There is almost nothing about Sensei Whiskey I enjoy. The nose reminds me of Deerhammer Gin, which may be my least favorite spirit I’ve ever had. The taste and mouthfeel is that of a flavored vodka. There is little evidence that this whiskey spent time in barrels outside of it’s color and very slight nutty and oak notes. The finish does nothing, but provide a burn much the same way cheap vodka does.
Adding ice and or water helps a lot. It doesn’t make it good by any means, just palatable. Sometimes ice can bring out flavors, dilute others, smoothen it, etc. Here, it dilutes the rubbing alcohol and cheap floral notes, which is much better than bringing more of its flavor out. Unless you love a floral whiskey or Deerhammer Gin, I’d recommend staying away from this.
Sensei Whiskey Price
Normally, price is a big factor in how I review a whiskey. If a $25 bottle is a little thin but flavorful, then it’s good in my book. If it’s a little thin or cheap and costs $50, I’m not going to recommend it. However, I don’t care how much a bottle of Sensei Whiskey costs, I don’t recommend it. This isn’t to say no one out there enjoys it, I just don’t see how or why they do. Regardless, though, let’s get to the price.
A 750ml bottle of Sensei Japanese Whiskey costs about $45-52.
This price is absurd. Now is this higher quality whiskey than Kentucky Deluxe? Yeah, probably. I’d still rather drink Kentucky Deluxe because of the taste – and Kentucky Deluxe doesn’t taste very good.
Okay, you can probably guess what I’m going to say here. I think the taste is horrendous, the price is egregious, the quality is that of cheap vodka – I don’t think there’s any value to a bottle of Sensei Whiskey outside of recommending it to your sworn enemy.
If you are new to the Japanese Whisky scene, I highly recommend you start some place else. If you love floral spirits, then maybe it’s worth a try, but I’d recommend you try it before you buy it.
How to Drink Sensei Whiskey and Japanese Whisky
There are an endless amount of ways you can drink Japanese whiskey or any spirit for that matter. However, there are better and/or more traditional ways to enjoy a mixed drink depending on what whiskey you are using. For example, it’s very normal to mix bourbon with a splash of coke, not so much with Scotch. If you want a proper Old-Fashioned, rye whiskey is the way to go.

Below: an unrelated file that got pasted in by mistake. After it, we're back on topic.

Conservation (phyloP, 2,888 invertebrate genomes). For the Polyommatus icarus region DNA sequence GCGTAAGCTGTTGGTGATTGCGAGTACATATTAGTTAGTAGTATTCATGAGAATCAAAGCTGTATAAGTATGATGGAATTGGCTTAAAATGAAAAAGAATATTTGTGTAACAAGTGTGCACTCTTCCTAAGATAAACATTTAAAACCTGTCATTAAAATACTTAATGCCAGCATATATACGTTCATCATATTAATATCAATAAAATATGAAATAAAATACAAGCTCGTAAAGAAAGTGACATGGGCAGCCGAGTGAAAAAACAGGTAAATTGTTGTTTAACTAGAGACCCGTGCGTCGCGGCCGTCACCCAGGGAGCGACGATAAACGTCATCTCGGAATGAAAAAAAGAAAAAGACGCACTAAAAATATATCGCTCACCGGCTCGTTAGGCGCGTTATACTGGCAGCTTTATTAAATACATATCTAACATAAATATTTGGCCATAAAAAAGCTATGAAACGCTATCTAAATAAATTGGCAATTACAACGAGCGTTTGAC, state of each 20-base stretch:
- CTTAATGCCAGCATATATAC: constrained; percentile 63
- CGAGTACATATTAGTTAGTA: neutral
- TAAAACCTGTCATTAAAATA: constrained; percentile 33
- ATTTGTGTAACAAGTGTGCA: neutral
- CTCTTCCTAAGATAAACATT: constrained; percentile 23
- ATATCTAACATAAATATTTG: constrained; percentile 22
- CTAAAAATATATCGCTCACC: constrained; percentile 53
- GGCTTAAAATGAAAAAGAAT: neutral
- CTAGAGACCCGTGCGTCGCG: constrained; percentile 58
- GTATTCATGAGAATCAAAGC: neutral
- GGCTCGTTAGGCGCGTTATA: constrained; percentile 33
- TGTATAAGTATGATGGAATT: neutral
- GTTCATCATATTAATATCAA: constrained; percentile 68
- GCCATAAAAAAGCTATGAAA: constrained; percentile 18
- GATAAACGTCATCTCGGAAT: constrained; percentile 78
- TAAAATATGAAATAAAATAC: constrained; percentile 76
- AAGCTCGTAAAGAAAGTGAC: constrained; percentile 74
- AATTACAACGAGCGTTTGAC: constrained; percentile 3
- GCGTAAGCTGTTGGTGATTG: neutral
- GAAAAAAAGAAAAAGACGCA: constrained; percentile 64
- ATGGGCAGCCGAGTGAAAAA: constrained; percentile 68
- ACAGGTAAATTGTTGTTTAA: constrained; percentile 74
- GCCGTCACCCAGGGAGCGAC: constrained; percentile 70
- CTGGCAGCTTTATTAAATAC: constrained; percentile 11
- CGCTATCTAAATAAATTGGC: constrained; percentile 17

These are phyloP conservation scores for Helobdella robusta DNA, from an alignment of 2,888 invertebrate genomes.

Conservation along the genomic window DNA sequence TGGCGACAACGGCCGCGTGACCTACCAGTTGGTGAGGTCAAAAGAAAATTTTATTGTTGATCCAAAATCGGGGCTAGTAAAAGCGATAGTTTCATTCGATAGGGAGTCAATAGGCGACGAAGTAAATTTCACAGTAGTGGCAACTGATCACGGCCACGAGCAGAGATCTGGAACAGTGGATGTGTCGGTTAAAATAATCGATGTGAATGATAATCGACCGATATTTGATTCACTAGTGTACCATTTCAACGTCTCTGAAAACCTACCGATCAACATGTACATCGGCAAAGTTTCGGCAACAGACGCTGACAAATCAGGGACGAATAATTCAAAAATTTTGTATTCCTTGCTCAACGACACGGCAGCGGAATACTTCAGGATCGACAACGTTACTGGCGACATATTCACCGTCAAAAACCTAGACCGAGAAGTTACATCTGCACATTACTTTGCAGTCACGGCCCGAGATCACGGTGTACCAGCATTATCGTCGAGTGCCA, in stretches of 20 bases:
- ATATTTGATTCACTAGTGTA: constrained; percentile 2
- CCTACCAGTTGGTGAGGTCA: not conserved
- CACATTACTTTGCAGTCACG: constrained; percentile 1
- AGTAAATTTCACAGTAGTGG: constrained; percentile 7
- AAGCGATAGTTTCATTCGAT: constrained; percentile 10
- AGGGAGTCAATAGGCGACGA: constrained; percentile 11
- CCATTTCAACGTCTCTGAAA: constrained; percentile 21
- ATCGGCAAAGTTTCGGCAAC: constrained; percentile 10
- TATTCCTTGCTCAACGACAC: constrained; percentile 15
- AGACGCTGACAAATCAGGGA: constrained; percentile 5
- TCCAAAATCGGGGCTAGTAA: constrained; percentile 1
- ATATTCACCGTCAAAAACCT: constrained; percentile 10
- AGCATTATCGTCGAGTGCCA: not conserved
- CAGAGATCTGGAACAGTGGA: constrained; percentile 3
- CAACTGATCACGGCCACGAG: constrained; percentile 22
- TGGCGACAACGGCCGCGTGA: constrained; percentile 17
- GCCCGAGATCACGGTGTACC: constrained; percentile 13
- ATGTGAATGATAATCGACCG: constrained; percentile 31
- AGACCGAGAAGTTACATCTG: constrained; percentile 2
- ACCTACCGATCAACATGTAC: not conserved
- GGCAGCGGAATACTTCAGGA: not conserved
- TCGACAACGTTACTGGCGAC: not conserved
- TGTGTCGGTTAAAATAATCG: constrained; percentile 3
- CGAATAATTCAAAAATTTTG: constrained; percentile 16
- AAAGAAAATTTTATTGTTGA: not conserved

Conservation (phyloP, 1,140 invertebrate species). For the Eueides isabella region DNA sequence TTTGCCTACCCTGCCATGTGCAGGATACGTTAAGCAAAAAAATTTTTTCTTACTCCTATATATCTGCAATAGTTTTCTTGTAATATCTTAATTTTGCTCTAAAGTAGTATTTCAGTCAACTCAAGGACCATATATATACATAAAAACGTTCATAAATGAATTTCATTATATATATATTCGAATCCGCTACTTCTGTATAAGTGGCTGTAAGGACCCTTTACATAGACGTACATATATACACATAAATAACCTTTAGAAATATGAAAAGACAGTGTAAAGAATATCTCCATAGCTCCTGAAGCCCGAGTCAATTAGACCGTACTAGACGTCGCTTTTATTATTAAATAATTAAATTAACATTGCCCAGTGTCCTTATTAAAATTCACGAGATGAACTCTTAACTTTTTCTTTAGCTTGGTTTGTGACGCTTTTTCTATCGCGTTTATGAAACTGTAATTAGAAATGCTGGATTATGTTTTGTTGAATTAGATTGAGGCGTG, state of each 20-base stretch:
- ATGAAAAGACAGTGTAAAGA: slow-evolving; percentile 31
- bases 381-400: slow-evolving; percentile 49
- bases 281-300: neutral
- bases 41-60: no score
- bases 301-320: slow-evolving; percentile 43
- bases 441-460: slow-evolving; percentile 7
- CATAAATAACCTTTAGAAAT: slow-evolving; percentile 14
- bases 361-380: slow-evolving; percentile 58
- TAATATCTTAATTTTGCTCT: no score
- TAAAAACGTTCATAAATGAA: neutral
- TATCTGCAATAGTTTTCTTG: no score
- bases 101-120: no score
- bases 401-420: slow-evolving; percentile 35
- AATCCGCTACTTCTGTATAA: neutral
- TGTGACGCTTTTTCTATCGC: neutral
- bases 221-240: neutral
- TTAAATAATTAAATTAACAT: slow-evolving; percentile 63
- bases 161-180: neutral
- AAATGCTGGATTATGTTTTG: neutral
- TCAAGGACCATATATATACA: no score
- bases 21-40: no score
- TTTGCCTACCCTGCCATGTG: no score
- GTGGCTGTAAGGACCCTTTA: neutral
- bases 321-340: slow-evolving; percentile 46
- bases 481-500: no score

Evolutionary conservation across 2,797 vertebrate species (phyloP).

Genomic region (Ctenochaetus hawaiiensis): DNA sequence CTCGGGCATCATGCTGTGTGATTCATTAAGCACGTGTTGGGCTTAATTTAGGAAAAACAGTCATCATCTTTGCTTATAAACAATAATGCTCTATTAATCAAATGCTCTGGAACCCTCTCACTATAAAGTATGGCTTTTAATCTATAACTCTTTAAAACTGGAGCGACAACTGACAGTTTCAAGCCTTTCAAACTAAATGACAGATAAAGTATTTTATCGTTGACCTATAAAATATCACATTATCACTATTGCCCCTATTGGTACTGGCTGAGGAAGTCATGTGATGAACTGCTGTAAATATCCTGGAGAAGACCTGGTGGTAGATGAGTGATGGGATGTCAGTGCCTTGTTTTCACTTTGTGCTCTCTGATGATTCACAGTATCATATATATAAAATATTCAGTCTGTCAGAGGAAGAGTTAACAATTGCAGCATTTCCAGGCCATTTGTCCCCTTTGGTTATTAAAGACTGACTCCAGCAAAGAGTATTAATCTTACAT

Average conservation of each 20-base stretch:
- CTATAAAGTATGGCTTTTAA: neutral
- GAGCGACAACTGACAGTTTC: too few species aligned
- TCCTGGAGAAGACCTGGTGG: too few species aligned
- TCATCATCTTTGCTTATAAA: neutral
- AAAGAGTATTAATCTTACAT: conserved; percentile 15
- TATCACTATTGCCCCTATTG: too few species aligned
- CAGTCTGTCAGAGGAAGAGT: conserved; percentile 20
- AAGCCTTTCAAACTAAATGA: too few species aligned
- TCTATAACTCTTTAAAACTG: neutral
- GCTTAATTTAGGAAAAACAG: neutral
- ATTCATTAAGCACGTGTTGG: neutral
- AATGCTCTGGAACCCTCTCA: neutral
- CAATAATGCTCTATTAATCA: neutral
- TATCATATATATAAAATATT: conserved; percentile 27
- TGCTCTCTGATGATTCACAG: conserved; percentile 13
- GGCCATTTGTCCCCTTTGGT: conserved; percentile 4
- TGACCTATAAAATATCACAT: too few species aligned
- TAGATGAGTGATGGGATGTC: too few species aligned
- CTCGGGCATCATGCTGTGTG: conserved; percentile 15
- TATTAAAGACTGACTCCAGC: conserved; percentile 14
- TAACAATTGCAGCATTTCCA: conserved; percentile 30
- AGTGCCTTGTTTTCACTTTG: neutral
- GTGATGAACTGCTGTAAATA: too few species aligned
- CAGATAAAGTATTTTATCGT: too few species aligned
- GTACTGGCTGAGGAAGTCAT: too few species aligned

So, what’s the best way to drink Sensei Whiskey? In a highball, for sure. Simply add soda water, sparkling water, and a lemon squeeze to a glass and enjoy. You can also go for options such as Sprite or 7-Up as well. When it comes to good Japanese Whisky, you can certainly enjoy it neat or on-the-rocks, but with Sensei, I’ll be drinking it in a highball.
Sensei Whiskey Summary
Japanese Whisky has been widely praised over the last decade, but Sensei Whiskey falls short of such expectations. For one, much of the whiskey in the bottle isn’t produced in Japan at all. However, this is about to change in the next 2 years as whiskey labeled Japanese Whisky must be produced in Japan, according to the new regulations.
Now, I may have been a little harsh on Sensei Japanese Whiskey. If this were a $25 bottle, I’d say the quality isn’t great, but that it’s flavorful – just not my kind of flavor. However, at the $45+ price point, there is little I can praise or even forgive.
All in all, Sensei Whiskey is okay in a highball, so if you find yourself with a bottle, try mixing it. While my experience wasn’t a good one, I’m not going to let it impact my overall view of Japanese Whisky and you shouldn’t either.